No gaps or cracks in Bluewater Shopping Centre
When it was built in 1999, the Bluewater Shopping Centre in Kent, UK, was the second largest in Europe. Currently, it houses more than 360 shops and restaurants and accommodates almost 30 million visitors a year. Multinational developer Lend Lease sought bespoke and consultancy services from RSK for what was the first of many successful UK developments together.
The building’s bright, naturally lit design presented a challenge for the developers: the predominantly glass frontage and ceilings had the potential to leak air. A building with high air leakage would suffer from reduced energy efficiency and, subsequently, higher running costs. RSK conducted tests to ensure the centre was constructed with minimal air leakage.
The developers planned to finish the building with ornate, natural-stone paving that would run through the shopping areas and the food hall. However, the paving had to withstand the daily footsteps of thousands of visitors. It also had to be appropriate for the food hall, where spillages and stains were likely, and maintain a high-quality finish. RSK provided materials and treatment consultancy to select the right paving and developed a quality control system to ensure only the best stone was used.
Waste transfer facility relocation ahead of HS2
High-speed rail plans were announced by the UK government more than six years ago to connect London to Birmingham, Manchester and Leeds. The new rail line, HS2, will carry 400-m-long trains capable of carrying 1100 passengers travelling at speeds of up to 250 mph, which is faster than most trains in Europe.
Phase 1 of HS2 involves building infrastructure for the high-speed line from London Euston to north of Birmingham with operation planned for 2026. Phase 2 (HS2), hoped to conclude in 2032, will diverge from Birmingham into two separate routes to Manchester and Leeds.
An FCC Environment waste transfer facility sits on the proposed route close to Calvert village in Buckinghamshire. Electric power company Western Power Distribution asked RSK for help in relocating the facility and diverting the overhead lines underground. RSK completed several ecological mitigation mini-projects and met the tight deadline.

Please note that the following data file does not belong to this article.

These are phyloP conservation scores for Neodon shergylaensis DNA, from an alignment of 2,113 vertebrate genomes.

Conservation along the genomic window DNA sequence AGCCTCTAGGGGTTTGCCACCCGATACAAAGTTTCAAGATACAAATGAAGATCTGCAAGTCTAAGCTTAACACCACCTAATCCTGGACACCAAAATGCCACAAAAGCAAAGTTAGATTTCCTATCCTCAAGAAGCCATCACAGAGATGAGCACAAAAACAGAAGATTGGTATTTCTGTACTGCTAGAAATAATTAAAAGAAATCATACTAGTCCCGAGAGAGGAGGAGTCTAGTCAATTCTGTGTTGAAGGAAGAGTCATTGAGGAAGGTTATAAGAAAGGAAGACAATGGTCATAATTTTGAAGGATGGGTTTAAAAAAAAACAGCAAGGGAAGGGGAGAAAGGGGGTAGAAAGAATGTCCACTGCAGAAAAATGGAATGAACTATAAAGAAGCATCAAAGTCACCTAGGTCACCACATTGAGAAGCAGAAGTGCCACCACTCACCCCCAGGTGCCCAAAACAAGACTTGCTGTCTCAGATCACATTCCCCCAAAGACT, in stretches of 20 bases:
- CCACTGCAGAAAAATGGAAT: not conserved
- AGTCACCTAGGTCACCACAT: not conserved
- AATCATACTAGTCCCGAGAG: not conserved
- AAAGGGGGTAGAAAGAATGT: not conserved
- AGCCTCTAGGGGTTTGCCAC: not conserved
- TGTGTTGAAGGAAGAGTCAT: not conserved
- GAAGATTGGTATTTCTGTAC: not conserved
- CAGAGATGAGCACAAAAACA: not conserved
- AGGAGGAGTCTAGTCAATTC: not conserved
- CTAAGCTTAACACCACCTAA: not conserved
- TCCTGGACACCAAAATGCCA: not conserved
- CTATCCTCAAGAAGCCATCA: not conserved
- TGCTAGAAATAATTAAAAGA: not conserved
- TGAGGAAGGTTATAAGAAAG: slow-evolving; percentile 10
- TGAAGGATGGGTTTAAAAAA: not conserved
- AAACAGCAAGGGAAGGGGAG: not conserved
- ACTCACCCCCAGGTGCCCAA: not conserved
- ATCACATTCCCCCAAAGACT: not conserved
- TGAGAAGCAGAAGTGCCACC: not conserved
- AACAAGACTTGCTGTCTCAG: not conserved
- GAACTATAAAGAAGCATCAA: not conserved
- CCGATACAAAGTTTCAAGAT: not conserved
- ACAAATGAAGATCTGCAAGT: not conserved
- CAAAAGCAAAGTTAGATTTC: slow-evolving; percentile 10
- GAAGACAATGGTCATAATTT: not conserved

The vast project included
• installing almost 500 m of semi-permanent and permanent amphibian fencing to help translocate great crested newts
• fabricating and installing three 3.5-m newt grids at site entrances
• removing 32 mature poplar trees using a 21-t excavator and a tree shear
• processing the timber and moving it to the landowner’s facility
• grubbing and processing tree stumps
• clearing excess branches and removing the lower branches of some 400 m of hedgerow and mature trees
• clearing 3 km of roadside hedgerow to improve visibility and prevent hedgerow slumping
• clearing brush from side entrances to clean blind spots and improve visibility.
The client’s project manager, David O’Brien, praised RSK’s work, saying, “RSK provided prompt, high-quality services and was always on hand to deal with any issues. I would not hesitate to use them on my other projects.”
Planning and planting offshore windfarms
Off the coast of Sussex, UK, 116 wind turbines protrude from the sea. They look strikingly like the flower the local schoolchildren named the wind farm after, the round-headed rampion. Rampion is the first offshore wind farm on the south coast. It generates enough renewable energy to power 350,000 homes. RSK, working with the developer E.ON, undertook environmental impact assessments for the wind farm and supported the project during preconstruction and construction phases.
RSK produced documents that were submitted to and approved by West Sussex County Council and South Downs National Park Authority, which enabled construction of the wind farm. RSK’s remit covered every aspect of wind farm planning, including landscape management, great crested newt and bat surveys, and construction health and safety and preconstruction analysis. The development consent order concerning onshore developments was divided into 12 submission packages. RSK considered issues including highways access, public rights of way and associated Environment Agency and local flood authority drainage consents for each stage of the order.
During construction, RSK assisted E.ON with deviation requests for official documents and provided ongoing consultancy and specialist support for ecology, arboriculture and noise. Rampion wind farm was commissioned in April 2018.